sheesh what a silly world it is

  11. Gege — on 26th June, 2008 at 1:15 pm  

    I’m with you Rumbold.

    Whilst the legislation is well meaning, it will further create resentment against minorities.

    I believe that God has given me sufficient abilities to compete with anyone in my area of work. All i want is an equal chance to prove myself. I don’t want to be used to further a political agenda.

  12. douglas clark — on 26th June, 2008 at 1:17 pm  

    Rumbold,

    Whilst I agree with what you said @ 9, it does not address structural prejudices. It was, for long enough, that the highest ranks of the civil service were occupied almost exclusively by white males. As they recruited only other white males into that ‘club’ it was self perpetuating.

    Another example was the RUC, which was exclusively Protestant.

    You can see the problem, yes?

  13. billaricaydickey — on 26th June, 2008 at 1:21 pm  

    Where is the evidence that any organisatio has paid lower salaries to anyone, particularly in local authorities and government. To do so is illegal and has been for nearly forty years.

    Harman and co are the last of the PC brigade that started their careers in the loony left councils of the eighties. They haven’t yet realised that the game is up.

    Mind you one of the Harman’s advisors is black racist Simon Wooley. I understand that Inspector Nacker of the Yard is soon to be taking a look at his activities. He was involved in a number of the Lee Jasper scams like Black Londoners Forum, which used to share an office with Operation Black Vote, and the 1990 Trust. She wants to choose her advisors with more care I think.

  14. Kulvinder — on 26th June, 2008 at 1:30 pm  

    The idea you can discriminate to equality is an oxymoron.

  15. David O'Keefe — on 26th June, 2008 at 1:33 pm  

    “Where is the evidence that any organisatio has paid lower salaries to anyone, particularly in local authorities and government. To do so is illegal and has been for nearly forty years.”

    http://news.bbc.co.uk/1/hi/uk/1515501.stm

    Put it your pipe and smoke it dickhead.

  16. Kulvinder — on 26th June, 2008 at 1:40 pm  

    To be fair i took ‘billaricaydickey’ to mean where is the evidence anyone did it and got away with it; those dinner ladies won their case because it was illegal.

  17. MaidMarian — on 26th June, 2008 at 2:02 pm  

    What is actually interesting about the BBC story David O’Keefe (15) links to is the bit about the pay differentials being, ‘because of bonus payments and attendance allowances.’

    I can only assume that for whatever reason men had these extras available whilst women did not. On the face of it though it sounds like actual pay in terms of salary was not the issue in that case.

  18. Leon — on 26th June, 2008 at 2:09 pm  

    If you take a person’s race and/or sex into account when choosing a candidate then that is racism and/or sexism. Simple as that.

    What a load of reductionist shite.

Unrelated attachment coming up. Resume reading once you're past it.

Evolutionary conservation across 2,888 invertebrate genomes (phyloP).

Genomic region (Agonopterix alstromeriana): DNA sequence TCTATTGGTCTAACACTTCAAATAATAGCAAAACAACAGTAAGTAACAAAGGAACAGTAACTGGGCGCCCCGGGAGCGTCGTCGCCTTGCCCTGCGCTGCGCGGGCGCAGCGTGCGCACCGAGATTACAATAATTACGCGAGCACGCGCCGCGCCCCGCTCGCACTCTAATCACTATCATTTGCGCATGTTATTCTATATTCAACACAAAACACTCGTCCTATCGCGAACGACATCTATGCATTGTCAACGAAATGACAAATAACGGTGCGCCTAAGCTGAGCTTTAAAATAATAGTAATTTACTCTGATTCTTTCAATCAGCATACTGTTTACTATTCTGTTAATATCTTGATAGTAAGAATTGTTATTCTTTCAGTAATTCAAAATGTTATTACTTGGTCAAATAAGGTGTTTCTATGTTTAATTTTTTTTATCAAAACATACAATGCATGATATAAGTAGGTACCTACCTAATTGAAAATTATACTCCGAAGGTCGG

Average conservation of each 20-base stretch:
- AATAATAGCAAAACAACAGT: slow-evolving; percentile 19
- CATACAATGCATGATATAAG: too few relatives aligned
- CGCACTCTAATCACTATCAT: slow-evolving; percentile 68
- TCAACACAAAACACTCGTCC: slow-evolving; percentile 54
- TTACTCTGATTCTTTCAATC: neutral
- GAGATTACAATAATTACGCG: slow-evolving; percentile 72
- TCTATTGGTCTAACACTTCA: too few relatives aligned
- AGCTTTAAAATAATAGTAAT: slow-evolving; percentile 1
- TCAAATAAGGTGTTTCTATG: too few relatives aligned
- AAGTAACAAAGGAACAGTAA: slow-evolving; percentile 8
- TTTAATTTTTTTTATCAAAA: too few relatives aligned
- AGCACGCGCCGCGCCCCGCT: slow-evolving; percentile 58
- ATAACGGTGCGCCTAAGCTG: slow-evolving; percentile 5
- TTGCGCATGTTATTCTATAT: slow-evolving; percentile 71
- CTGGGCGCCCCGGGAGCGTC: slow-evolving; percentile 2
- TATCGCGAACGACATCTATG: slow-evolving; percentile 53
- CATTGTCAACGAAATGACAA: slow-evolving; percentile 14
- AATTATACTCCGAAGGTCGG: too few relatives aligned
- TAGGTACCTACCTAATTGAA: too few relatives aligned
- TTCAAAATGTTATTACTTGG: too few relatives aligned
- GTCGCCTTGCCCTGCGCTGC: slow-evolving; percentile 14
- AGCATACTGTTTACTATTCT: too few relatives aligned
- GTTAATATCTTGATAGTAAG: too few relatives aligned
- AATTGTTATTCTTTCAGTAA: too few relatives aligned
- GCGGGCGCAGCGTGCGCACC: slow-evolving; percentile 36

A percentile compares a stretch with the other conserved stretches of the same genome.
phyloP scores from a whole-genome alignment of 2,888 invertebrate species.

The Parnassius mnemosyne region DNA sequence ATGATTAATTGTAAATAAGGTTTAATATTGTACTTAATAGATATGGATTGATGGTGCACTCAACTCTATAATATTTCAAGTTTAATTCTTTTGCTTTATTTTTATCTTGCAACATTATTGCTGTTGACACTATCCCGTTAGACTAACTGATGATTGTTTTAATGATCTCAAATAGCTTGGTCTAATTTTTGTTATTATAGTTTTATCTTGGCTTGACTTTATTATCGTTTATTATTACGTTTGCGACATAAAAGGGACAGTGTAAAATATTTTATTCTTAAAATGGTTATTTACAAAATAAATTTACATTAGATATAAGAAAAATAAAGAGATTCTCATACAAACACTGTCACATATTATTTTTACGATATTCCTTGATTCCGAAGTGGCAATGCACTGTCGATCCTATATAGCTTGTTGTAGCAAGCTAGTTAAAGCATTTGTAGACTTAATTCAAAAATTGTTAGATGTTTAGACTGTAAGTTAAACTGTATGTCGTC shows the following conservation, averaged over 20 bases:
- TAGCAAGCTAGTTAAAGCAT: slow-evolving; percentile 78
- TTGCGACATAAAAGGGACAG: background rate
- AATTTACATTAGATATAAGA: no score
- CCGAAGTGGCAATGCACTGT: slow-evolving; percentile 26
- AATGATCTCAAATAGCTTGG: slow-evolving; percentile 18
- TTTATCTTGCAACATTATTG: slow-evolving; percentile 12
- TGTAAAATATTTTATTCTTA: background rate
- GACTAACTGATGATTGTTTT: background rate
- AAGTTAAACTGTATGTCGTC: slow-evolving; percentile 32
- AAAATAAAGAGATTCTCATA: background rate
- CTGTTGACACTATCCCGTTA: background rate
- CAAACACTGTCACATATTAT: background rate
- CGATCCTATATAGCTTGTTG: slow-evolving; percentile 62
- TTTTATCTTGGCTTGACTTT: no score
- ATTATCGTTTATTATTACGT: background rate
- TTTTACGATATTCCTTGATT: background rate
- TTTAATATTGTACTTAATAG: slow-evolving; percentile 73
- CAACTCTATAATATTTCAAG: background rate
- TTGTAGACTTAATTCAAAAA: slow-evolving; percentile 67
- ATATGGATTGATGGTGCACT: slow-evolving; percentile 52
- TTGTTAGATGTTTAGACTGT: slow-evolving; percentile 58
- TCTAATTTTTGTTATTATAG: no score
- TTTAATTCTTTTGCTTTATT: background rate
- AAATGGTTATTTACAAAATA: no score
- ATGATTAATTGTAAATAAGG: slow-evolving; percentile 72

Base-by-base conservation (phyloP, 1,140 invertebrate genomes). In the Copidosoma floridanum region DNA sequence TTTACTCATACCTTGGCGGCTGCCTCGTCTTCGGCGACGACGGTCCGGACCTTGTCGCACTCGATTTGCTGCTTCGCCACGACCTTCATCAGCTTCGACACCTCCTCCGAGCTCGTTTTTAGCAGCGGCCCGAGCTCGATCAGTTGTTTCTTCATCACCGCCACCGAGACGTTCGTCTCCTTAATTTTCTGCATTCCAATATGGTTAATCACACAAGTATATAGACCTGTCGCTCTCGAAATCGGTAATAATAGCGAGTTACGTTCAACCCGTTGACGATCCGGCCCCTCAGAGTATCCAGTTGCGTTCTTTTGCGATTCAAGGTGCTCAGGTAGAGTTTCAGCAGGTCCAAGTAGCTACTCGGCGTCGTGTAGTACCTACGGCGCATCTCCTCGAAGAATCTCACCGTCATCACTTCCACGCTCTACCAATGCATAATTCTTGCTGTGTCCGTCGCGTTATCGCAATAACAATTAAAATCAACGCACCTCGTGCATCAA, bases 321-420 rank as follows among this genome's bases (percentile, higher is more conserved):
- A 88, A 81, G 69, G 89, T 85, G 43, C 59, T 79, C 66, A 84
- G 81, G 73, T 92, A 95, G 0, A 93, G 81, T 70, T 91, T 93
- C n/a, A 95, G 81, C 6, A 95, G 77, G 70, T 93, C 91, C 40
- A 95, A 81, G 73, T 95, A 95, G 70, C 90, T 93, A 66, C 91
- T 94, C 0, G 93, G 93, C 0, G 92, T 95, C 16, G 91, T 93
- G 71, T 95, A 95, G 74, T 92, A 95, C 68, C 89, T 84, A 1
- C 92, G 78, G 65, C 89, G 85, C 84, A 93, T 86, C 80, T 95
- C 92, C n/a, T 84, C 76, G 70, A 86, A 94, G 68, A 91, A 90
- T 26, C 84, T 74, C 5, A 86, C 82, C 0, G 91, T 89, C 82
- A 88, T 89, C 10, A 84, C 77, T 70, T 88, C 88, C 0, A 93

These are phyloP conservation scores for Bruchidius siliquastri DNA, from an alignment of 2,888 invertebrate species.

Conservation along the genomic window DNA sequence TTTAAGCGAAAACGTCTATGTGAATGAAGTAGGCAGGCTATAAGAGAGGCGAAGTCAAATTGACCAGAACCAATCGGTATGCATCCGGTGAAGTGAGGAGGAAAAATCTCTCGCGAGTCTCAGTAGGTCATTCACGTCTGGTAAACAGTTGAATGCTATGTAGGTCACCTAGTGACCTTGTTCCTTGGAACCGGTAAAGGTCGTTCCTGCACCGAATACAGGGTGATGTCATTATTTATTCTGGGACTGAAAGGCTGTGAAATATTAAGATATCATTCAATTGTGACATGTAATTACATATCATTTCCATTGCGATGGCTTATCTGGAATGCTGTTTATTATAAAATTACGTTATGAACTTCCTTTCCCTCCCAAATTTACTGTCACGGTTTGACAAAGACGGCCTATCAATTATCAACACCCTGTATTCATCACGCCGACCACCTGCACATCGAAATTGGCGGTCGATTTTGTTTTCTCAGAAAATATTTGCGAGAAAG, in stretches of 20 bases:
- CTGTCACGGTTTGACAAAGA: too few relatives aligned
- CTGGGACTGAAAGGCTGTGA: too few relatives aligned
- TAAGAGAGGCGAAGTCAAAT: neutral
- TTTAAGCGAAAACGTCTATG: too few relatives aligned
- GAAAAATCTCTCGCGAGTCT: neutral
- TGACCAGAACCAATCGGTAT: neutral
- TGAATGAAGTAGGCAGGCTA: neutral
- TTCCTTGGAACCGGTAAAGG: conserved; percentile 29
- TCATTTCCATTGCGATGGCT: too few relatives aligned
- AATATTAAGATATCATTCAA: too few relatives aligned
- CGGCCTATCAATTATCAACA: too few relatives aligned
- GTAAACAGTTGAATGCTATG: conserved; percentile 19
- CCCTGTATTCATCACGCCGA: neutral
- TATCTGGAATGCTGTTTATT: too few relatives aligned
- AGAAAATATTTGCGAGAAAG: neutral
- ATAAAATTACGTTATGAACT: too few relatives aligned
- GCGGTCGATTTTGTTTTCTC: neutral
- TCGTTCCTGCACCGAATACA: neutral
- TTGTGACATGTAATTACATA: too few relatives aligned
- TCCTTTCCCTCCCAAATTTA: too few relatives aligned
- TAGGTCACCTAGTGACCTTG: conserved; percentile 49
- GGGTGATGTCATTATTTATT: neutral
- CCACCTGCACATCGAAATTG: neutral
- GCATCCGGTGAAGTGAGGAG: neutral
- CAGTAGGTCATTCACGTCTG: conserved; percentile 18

19. halima — on 26th June, 2008 at 2:19 pm  

    and it belittles what racism and sexism actually is … sure you can argue for or against positive action or discrimination, but to say it amounts to racism or sexism , well… is not the place for progressive pickled politics

  20. Sunny — on 26th June, 2008 at 2:34 pm  

    If you take a person’s race and/or sex into account when choosing a candidate then that is racism and/or sexism. Simple as that.

    That would of course mean that the current political system is already quite racist because its so over-representative of one group. Unless people genuinely think that only white middle class males make good politicians.

    So if the system is already racist, going by the definition, what can be done to change it?

  21. halima — on 26th June, 2008 at 2:35 pm  

    In Nepal after years and years of marginalising Dalits (formerly known as untouchables) the government is trying to increase participation of Dalit women, men and children in politics, education and health.

    Dalits are treated as the bottom of the heap in a caste-based society. Does that make government of Nepal racist if it promotes equal access for all? No. Access in paper alone doesn’t safeguard equally – there is equality of opportunity and level playing field which doesn’t exist in Nepal. There are lots of people who don’t agree with positive action and positive discrimination – but I can’t see any other way of breaking the bottleneck of privilege that higher castes have in this country. Sure Nepal is different from the UK – but these are different examples of why you might promote positive action or positive discriminatin. It doesn’t tackle poverty based exclusion of population, but more often than not, the Dalits are also poor, here, and at some point, with systemic intervention and improved social attitudes, you might decide that Dalits have caught up with the rest of Nepali society, and therefore positive discrimination isn’t necessary any longer for Dalits – and if it persists, it might be detrimental to other groups that might have suffered in the scale of disadvantage. Positive action, like any set of reforms, needs to be sequenced, to work well, and stopped when the task is done.

  22. Kulvinder — on 26th June, 2008 at 2:39 pm